Saturday, 2 August 2008

Phoretic Mites

I took this shot of the Sexton beetle Nicorophorus vespilloides when it flew into me as I was photographing moths at light:


Eagle-eyed readers will have already spotted the Phoretic mites on the elytra (and one at the back of the head):
The mites are not parasitic on the beetle, but are carnivorous, eating fly larvae that could be a threat to the beetle larvae. They use the beetle as transport, so we have a good symbiotic relationship, here.

I also coincidentally photographed this Harvestman with phoretic mites on the same day:

6 comments:

Aynia said...

Uuuuggggghhhh!!

Helena said...

Harvestman- aaarrghhhh!!!!!!

Gill said...

"as I was photographing moths at light" did you mean "at night"? Or "at the light?" - fantastic shot. I think it's fascinating that apart from the one on the head the mites have carefully arranged themselves on the coloured patches on the elytra even though it's dark.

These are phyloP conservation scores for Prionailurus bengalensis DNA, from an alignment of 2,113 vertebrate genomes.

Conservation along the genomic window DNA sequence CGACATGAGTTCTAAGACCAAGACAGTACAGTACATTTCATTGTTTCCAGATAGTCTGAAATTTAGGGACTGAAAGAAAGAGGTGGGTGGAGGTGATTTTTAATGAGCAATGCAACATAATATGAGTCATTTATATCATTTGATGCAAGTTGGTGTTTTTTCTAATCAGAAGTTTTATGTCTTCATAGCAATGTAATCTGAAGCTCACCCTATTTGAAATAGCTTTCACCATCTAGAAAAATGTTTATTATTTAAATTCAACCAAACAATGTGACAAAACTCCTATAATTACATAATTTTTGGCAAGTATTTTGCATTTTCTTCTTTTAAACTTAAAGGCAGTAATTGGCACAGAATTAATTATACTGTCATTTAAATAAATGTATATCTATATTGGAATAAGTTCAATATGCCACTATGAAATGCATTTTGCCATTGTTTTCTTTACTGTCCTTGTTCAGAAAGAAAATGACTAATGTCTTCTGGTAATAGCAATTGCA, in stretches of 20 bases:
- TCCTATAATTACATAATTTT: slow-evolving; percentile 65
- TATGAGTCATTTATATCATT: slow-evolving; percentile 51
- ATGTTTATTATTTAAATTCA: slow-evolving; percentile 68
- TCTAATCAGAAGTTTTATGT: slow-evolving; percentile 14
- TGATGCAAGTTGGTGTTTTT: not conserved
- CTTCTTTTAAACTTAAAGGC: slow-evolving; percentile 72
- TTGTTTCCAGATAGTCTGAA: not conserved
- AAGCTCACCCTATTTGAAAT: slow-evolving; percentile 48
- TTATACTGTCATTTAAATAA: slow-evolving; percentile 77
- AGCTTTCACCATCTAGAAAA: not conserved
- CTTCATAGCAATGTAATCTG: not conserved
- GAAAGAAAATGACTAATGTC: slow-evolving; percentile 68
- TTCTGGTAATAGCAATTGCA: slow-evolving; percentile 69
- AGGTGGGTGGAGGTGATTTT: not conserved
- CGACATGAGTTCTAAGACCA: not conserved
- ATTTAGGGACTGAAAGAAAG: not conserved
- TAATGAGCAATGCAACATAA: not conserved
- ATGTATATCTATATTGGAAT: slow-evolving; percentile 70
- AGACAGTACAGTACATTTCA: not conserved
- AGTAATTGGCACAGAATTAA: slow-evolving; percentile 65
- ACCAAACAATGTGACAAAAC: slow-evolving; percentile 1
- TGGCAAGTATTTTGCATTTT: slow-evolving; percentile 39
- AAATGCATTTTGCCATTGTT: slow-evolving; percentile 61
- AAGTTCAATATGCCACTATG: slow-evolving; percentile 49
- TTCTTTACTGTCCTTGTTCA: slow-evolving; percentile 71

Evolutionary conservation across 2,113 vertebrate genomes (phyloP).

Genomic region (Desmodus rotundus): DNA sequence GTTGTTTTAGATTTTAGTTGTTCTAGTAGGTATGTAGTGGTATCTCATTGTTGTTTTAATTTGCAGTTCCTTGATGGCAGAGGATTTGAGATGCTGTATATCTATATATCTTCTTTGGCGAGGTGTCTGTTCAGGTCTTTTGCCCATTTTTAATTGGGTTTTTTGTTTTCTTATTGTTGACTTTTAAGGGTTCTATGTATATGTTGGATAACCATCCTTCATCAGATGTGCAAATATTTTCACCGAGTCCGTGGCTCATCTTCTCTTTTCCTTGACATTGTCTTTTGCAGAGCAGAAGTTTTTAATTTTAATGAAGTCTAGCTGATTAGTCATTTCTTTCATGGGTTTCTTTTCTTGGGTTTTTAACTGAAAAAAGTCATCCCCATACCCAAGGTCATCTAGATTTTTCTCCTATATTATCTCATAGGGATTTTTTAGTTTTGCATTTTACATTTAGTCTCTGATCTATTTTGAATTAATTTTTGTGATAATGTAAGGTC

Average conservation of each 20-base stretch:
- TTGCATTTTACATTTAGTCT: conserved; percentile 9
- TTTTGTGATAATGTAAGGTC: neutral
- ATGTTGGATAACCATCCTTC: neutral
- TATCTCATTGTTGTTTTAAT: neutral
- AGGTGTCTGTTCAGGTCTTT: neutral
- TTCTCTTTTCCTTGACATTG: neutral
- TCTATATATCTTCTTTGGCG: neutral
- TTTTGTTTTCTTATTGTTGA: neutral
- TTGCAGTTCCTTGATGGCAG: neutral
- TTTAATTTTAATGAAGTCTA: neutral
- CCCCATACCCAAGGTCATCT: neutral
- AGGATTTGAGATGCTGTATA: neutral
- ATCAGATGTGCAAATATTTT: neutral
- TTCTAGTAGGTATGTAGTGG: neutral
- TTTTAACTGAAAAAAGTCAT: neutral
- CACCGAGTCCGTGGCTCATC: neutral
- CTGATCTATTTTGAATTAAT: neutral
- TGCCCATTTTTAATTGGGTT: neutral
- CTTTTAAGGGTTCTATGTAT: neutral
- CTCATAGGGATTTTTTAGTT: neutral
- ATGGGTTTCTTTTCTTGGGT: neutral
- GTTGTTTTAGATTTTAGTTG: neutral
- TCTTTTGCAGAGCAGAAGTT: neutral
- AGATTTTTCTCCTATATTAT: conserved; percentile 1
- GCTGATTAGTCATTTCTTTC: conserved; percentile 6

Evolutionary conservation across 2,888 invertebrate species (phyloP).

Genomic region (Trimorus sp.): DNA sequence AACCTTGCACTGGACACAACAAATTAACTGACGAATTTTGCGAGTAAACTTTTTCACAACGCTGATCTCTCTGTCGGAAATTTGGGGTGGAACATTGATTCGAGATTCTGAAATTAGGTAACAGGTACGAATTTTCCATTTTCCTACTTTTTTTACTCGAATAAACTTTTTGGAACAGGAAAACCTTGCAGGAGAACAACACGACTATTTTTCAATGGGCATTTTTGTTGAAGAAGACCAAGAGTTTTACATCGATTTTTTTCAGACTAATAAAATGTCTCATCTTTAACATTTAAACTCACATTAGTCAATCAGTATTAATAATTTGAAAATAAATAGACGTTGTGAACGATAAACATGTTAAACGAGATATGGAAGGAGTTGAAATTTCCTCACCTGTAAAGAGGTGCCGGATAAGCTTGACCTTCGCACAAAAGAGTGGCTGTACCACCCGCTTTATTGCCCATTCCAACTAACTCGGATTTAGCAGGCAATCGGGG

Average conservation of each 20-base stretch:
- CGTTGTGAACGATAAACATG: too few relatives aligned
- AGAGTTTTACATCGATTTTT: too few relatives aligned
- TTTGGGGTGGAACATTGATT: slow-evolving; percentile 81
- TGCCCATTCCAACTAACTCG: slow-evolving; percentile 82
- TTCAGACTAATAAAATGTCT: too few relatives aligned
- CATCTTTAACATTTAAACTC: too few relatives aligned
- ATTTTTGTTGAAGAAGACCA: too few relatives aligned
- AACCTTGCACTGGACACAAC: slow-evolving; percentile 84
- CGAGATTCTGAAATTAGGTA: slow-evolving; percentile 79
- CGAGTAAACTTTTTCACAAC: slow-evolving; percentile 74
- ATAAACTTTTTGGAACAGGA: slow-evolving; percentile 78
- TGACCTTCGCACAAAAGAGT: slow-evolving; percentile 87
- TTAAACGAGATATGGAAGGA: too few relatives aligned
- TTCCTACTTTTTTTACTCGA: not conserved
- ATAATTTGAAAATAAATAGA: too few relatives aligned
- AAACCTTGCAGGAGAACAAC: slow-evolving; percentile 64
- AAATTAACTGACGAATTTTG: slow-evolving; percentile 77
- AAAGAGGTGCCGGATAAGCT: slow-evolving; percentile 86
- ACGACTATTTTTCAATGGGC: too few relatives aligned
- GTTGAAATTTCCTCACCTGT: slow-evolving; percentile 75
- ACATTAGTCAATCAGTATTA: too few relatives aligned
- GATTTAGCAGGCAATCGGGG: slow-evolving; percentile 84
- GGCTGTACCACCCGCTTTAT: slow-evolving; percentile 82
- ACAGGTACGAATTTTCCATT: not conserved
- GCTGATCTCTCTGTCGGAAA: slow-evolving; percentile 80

What does "phoretic" mean?

Stuart said...

>did you mean "at night"? Or "at the light?"

Moths which had been attracted to light at night. Flash either way.

Maybe the mites jumped abourd during the daytime, but I had certainly noted their placement.

Phoretic = non-parasitic, but not necessarily beneficial.

Gill said...

"Flash either way." That the built-in camera flash or special kit? You've managed to avoid that harsh "flashy" look - tissue over the flash?

Aynia said...

Stuart, perhaps a blog entry about your kit and methodology? I'd definitely read it.